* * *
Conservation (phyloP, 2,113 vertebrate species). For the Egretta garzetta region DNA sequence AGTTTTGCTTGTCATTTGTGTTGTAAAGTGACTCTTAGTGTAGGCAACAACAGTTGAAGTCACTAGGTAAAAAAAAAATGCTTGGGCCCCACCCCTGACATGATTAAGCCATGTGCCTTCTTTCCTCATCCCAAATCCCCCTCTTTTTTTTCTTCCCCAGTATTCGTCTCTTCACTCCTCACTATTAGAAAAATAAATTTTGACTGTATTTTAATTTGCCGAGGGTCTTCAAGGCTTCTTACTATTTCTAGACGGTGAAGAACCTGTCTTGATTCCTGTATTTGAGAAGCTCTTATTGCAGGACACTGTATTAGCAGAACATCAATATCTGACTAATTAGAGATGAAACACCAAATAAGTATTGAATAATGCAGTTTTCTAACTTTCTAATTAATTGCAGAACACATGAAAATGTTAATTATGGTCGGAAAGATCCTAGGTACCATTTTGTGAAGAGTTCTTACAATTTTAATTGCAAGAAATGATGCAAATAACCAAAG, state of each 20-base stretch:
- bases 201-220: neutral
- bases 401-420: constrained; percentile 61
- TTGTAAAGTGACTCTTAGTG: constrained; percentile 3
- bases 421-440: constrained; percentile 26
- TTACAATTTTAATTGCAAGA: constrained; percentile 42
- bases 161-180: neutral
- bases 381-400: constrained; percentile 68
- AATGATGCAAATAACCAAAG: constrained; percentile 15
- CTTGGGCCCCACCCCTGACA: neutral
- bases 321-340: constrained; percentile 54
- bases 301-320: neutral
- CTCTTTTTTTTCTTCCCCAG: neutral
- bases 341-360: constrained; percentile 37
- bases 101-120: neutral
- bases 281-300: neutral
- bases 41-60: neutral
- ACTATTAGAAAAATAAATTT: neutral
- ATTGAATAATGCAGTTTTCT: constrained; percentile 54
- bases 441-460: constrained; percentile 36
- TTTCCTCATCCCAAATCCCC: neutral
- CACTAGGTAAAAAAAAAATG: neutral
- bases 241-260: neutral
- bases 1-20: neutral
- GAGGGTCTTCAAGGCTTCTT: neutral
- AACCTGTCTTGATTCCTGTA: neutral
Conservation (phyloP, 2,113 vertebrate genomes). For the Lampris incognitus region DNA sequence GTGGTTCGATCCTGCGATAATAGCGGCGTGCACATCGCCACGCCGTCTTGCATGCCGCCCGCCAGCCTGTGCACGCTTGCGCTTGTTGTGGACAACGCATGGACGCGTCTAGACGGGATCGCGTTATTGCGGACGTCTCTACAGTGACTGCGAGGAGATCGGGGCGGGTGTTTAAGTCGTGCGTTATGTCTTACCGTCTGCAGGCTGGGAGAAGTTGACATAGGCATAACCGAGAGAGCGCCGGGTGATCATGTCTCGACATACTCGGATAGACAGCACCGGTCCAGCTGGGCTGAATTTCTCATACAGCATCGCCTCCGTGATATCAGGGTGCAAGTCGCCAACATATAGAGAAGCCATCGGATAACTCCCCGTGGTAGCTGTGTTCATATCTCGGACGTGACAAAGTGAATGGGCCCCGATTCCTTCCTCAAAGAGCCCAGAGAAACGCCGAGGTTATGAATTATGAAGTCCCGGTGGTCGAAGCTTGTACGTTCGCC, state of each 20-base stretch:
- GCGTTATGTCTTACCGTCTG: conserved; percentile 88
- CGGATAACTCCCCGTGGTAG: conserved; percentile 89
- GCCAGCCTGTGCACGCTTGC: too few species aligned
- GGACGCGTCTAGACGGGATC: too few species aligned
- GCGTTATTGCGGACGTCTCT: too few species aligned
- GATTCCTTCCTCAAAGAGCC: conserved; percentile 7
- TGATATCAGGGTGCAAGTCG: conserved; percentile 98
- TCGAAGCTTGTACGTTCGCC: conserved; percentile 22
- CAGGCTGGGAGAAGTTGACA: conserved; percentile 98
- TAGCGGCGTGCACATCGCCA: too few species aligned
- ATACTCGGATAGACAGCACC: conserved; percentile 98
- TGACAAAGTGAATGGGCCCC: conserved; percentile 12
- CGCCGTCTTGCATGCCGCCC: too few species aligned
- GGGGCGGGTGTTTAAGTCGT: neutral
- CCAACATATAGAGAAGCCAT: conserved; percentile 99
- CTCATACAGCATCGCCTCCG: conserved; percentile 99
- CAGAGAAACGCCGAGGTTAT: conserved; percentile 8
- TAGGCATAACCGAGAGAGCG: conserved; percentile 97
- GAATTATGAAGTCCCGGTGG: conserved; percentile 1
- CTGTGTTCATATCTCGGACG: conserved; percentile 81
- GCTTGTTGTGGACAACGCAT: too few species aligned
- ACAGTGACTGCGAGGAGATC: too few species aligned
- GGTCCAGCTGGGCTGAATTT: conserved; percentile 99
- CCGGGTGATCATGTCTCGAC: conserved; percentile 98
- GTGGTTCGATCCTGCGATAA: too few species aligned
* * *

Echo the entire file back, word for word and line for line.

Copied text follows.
Conservation (phyloP, 2,113 vertebrate species). For the Egretta garzetta region DNA sequence AGTTTTGCTTGTCATTTGTGTTGTAAAGTGACTCTTAGTGTAGGCAACAACAGTTGAAGTCACTAGGTAAAAAAAAAATGCTTGGGCCCCACCCCTGACATGATTAAGCCATGTGCCTTCTTTCCTCATCCCAAATCCCCCTCTTTTTTTTCTTCCCCAGTATTCGTCTCTTCACTCCTCACTATTAGAAAAATAAATTTTGACTGTATTTTAATTTGCCGAGGGTCTTCAAGGCTTCTTACTATTTCTAGACGGTGAAGAACCTGTCTTGATTCCTGTATTTGAGAAGCTCTTATTGCAGGACACTGTATTAGCAGAACATCAATATCTGACTAATTAGAGATGAAACACCAAATAAGTATTGAATAATGCAGTTTTCTAACTTTCTAATTAATTGCAGAACACATGAAAATGTTAATTATGGTCGGAAAGATCCTAGGTACCATTTTGTGAAGAGTTCTTACAATTTTAATTGCAAGAAATGATGCAAATAACCAAAG, state of each 20-base stretch:
- bases 201-220: neutral
- bases 401-420: constrained; percentile 61
- TTGTAAAGTGACTCTTAGTG: constrained; percentile 3
- bases 421-440: constrained; percentile 26
- TTACAATTTTAATTGCAAGA: constrained; percentile 42
- bases 161-180: neutral
- bases 381-400: constrained; percentile 68
- AATGATGCAAATAACCAAAG: constrained; percentile 15
- CTTGGGCCCCACCCCTGACA: neutral
- bases 321-340: constrained; percentile 54
- bases 301-320: neutral
- CTCTTTTTTTTCTTCCCCAG: neutral
- bases 341-360: constrained; percentile 37
- bases 101-120: neutral
- bases 281-300: neutral
- bases 41-60: neutral
- ACTATTAGAAAAATAAATTT: neutral
- ATTGAATAATGCAGTTTTCT: constrained; percentile 54
- bases 441-460: constrained; percentile 36
- TTTCCTCATCCCAAATCCCC: neutral
- CACTAGGTAAAAAAAAAATG: neutral
- bases 241-260: neutral
- bases 1-20: neutral
- GAGGGTCTTCAAGGCTTCTT: neutral
- AACCTGTCTTGATTCCTGTA: neutral
Conservation (phyloP, 2,113 vertebrate genomes). For the Lampris incognitus region DNA sequence GTGGTTCGATCCTGCGATAATAGCGGCGTGCACATCGCCACGCCGTCTTGCATGCCGCCCGCCAGCCTGTGCACGCTTGCGCTTGTTGTGGACAACGCATGGACGCGTCTAGACGGGATCGCGTTATTGCGGACGTCTCTACAGTGACTGCGAGGAGATCGGGGCGGGTGTTTAAGTCGTGCGTTATGTCTTACCGTCTGCAGGCTGGGAGAAGTTGACATAGGCATAACCGAGAGAGCGCCGGGTGATCATGTCTCGACATACTCGGATAGACAGCACCGGTCCAGCTGGGCTGAATTTCTCATACAGCATCGCCTCCGTGATATCAGGGTGCAAGTCGCCAACATATAGAGAAGCCATCGGATAACTCCCCGTGGTAGCTGTGTTCATATCTCGGACGTGACAAAGTGAATGGGCCCCGATTCCTTCCTCAAAGAGCCCAGAGAAACGCCGAGGTTATGAATTATGAAGTCCCGGTGGTCGAAGCTTGTACGTTCGCC, state of each 20-base stretch:
- GCGTTATGTCTTACCGTCTG: conserved; percentile 88
- CGGATAACTCCCCGTGGTAG: conserved; percentile 89
- GCCAGCCTGTGCACGCTTGC: too few species aligned
- GGACGCGTCTAGACGGGATC: too few species aligned
- GCGTTATTGCGGACGTCTCT: too few species aligned
- GATTCCTTCCTCAAAGAGCC: conserved; percentile 7
- TGATATCAGGGTGCAAGTCG: conserved; percentile 98
- TCGAAGCTTGTACGTTCGCC: conserved; percentile 22
- CAGGCTGGGAGAAGTTGACA: conserved; percentile 98
- TAGCGGCGTGCACATCGCCA: too few species aligned
- ATACTCGGATAGACAGCACC: conserved; percentile 98
- TGACAAAGTGAATGGGCCCC: conserved; percentile 12
- CGCCGTCTTGCATGCCGCCC: too few species aligned
- GGGGCGGGTGTTTAAGTCGT: neutral
- CCAACATATAGAGAAGCCAT: conserved; percentile 99
- CTCATACAGCATCGCCTCCG: conserved; percentile 99
- CAGAGAAACGCCGAGGTTAT: conserved; percentile 8
- TAGGCATAACCGAGAGAGCG: conserved; percentile 97
- GAATTATGAAGTCCCGGTGG: conserved; percentile 1
- CTGTGTTCATATCTCGGACG: conserved; percentile 81
- GCTTGTTGTGGACAACGCAT: too few species aligned
- ACAGTGACTGCGAGGAGATC: too few species aligned
- GGTCCAGCTGGGCTGAATTT: conserved; percentile 99
- CCGGGTGATCATGTCTCGAC: conserved; percentile 98
- GTGGTTCGATCCTGCGATAA: too few species aligned